Taking on both a physics and a mathematics major seems to be a four-year commitment that would barely leave any time to breathe, let alone get involved in any extracurricular activities. Senior Donovan Shickley, however, has managed to excel in physics, mathematics and get a rich and diverse experience out of his time at Geneseo. He has done everything from singing in cathedrals in Italy to researching self-healing armor, all while to maintaining an active involvement in the community.
Shickley, who hails from Niskayuna (near Albany), started volunteering for Friends of H.O.R.S.E. Rescue his freshman year.
"I got into it because my girlfriend was really into horses," he said. "It was a lot of fun and a lot of work, which was what really made it rewarding."
During his sophomore year, he was the safety advisor and junior year he was treasurer of the organization.
A big part of Shickley's life is music, and he has managed to incorporate it into many different aspects of his time here at Geneseo. He was in festival chorus his freshman year and joined the Chamber Singers sophomore year.
"We would usually just tour high schools to sing," said Shickley, "but we got to go to Italy for 10 days and toured cathedrals. We sang five or six songs and I had a tenor solo in one of the songs."
In addition to these formal singing groups, he has played at different events around campus, often to benefit others.
"My sophomore year I was an RA in Nassau and that was the year that Hurricane Katrina hit so we decided to do a fund raiser," he said. "The RAs split into teams and the person who raised the least money would shave their heads. I played music and sang in the lounge and people would drop money into my guitar case. The guy in charge of the other group dropped in a dollar and I ended up winning by 60 cents."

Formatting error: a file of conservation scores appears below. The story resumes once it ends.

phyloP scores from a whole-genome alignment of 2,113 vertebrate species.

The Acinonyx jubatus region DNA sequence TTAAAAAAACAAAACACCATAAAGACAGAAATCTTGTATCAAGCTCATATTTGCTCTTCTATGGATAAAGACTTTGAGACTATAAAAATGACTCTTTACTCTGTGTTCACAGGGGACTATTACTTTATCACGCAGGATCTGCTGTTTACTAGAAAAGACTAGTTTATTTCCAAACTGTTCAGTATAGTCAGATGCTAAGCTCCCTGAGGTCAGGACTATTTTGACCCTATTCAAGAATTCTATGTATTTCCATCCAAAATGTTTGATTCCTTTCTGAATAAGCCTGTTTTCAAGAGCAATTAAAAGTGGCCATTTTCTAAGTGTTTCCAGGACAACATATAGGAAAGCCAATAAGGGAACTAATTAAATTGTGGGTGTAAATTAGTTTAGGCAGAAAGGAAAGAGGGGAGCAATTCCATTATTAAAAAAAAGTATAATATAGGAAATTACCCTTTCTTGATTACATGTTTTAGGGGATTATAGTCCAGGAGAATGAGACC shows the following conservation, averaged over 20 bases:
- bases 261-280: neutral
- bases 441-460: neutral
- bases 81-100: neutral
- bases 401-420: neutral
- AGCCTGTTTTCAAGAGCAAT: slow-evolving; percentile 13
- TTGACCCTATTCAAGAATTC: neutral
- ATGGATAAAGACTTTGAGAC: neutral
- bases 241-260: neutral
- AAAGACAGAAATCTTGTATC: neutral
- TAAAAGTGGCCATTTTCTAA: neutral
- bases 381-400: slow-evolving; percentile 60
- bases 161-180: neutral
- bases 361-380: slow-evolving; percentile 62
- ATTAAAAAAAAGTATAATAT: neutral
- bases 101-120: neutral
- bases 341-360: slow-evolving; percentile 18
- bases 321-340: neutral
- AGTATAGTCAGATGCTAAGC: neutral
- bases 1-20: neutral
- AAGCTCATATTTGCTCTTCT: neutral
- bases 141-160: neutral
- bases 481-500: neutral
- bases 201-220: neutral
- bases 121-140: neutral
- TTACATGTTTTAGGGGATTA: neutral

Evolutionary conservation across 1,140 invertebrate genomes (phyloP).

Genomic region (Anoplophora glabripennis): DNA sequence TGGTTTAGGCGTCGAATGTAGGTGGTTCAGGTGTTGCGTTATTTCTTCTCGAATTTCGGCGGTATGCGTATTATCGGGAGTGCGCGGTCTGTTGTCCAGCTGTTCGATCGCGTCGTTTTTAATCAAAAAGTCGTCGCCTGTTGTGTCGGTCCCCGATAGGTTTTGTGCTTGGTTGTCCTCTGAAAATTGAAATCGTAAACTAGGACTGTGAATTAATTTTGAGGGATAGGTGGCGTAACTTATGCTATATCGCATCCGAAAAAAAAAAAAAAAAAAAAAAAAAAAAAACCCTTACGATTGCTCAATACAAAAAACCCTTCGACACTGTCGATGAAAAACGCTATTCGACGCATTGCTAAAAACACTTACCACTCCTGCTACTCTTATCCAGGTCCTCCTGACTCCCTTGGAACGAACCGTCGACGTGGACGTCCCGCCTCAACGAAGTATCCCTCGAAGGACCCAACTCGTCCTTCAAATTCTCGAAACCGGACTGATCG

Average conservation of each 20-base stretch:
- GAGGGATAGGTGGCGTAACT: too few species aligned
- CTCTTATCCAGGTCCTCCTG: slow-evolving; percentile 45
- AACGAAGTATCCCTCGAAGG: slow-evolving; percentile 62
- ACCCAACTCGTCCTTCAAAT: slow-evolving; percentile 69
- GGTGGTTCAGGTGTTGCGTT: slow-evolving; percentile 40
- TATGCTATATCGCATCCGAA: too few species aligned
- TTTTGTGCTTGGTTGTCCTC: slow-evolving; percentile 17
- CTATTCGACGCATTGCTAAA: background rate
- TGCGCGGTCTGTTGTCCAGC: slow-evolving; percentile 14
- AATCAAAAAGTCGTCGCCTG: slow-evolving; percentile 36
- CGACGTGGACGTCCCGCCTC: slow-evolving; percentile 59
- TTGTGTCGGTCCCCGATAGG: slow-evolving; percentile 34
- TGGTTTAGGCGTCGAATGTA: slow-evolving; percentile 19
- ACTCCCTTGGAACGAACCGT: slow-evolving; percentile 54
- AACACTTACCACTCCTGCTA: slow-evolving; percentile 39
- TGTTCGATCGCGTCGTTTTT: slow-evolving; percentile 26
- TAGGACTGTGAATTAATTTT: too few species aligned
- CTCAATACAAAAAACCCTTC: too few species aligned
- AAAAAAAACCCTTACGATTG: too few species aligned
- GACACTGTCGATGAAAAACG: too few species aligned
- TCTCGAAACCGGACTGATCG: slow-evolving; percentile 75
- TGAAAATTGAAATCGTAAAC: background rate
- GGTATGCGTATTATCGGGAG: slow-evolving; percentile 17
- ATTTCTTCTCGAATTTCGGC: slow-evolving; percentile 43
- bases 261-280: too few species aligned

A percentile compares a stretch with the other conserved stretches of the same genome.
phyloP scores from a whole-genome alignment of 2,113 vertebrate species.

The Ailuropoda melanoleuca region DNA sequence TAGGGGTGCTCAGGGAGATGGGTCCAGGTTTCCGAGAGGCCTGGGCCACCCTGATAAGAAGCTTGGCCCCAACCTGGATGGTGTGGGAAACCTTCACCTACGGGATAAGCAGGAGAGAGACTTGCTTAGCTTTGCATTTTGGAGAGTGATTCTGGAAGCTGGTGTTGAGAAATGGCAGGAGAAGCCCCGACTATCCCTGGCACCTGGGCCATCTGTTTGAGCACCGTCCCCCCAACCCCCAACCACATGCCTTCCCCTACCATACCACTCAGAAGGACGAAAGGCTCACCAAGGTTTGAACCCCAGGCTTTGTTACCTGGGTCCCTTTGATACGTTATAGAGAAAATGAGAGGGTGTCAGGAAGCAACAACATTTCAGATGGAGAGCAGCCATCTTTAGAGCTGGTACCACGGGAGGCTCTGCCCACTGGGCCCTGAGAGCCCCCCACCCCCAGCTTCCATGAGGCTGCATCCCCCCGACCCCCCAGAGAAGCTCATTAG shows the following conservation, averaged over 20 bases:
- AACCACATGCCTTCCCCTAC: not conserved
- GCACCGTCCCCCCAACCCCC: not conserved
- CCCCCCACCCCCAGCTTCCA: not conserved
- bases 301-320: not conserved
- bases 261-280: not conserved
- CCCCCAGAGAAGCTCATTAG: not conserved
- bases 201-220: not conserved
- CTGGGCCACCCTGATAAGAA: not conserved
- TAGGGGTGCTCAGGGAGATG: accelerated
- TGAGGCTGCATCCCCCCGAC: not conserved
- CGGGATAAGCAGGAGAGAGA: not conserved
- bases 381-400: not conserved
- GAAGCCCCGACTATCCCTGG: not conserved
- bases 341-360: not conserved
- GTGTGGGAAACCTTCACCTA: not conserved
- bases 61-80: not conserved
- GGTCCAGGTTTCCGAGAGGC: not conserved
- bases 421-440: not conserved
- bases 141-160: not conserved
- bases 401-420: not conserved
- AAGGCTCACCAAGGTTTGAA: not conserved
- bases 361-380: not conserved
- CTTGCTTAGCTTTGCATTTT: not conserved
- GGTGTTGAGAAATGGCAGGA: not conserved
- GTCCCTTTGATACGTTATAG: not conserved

Shickley has also studied abroad on the sociology trip to Edinburgh in Scotland, where he had the chance to play guitar on the royal mile and ended up making £15, or about $30. After the three-week study of paranormal science, he traveled to London and Paris.
This past summer, he participated in computer science research testing self-healing armor. "It was really interesting because I had never really dealt with it before," he said.
When he is not playing guitar, studying, rescuing horses, singing or researching, Shickley likes to play volleyball. He has played on both the men's and co-ed teams, and can often be found playing pick-up on the weekends.
In his time at Geneseo, Shickley's academic excellence has been honored by induction into four honor societies: the honor societies for physics, math, Golden Key and Phi Eta Sigma.
After graduation, he intends to go to graduate school in North Carolina for the applied-math Ph.D. program. He received a researcher's teacher grant: a two-year minimum program. While Shickley is not sure what he wants to do after he finishes school, he knows he wants to travel and maybe, one day, be a professor.